Arthur Schnitzler was not her exclusive partner, but also felt a connection with Suzanne Clauser and Hedy Kempny, although he tried to keep this a secret from her. He was also in close contact with his divorced wife Olga. Clara Katharina Pollaczek often complained that he did not show enough company with her and that he did not publicly acknowledge her as his lover. There were also arguments because she had declared herself an 'anti-Semite', as Schnitzler noted in his diary. Conflicts shaped the relationship, which increased from 1929 onwards. Fear of commitment was an essential characteristic of Schnitzler's love life. However, neither of them could decide to end the partnership. She noted in her diary: “He always, he doesn't want and can't lose me. He wants his freedom, he wants to be alone and then with me again and I should always be there for him somewhere in the world and nobody means as much to him as I do. "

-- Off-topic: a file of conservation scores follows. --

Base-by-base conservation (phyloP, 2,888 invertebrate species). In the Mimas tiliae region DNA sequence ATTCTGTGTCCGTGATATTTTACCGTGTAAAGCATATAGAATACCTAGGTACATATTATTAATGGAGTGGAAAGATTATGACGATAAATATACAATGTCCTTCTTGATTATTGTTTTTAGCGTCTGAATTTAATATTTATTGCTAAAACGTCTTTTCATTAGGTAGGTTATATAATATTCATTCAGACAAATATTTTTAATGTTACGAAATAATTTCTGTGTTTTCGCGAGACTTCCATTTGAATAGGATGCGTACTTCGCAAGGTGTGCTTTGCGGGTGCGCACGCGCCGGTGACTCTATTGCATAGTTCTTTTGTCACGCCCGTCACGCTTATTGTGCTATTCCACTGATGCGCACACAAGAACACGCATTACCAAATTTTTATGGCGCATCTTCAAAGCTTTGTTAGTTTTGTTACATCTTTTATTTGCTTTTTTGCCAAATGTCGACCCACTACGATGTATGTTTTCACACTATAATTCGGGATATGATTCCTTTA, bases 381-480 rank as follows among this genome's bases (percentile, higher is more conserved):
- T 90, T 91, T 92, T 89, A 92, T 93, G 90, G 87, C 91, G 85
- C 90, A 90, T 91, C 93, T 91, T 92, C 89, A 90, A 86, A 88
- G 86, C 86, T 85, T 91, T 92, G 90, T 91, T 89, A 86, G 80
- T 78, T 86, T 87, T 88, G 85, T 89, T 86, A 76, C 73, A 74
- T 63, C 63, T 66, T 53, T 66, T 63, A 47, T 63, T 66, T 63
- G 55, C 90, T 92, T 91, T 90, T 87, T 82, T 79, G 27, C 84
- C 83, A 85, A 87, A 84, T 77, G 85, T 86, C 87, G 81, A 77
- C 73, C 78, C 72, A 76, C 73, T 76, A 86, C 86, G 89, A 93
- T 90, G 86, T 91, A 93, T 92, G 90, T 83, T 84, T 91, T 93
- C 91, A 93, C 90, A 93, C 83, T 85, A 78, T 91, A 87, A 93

The more they grew apart, the more often they went to the cinema. The selection of films was arbitrary, from sentimental touching pieces to world-famous classics. Both recorded around 500 cinema visits between 1923 and 1931 in their diaries and thus provided information on how films were received in the 1920s and 1930s, as well as on the circumstances surrounding their meetings. Pollaczek's entries from 1930/31 show that going to the cinema was only a distraction and distraction for her. In the last year of Schnitzler's life, they discovered listening to the radio as a common pastime.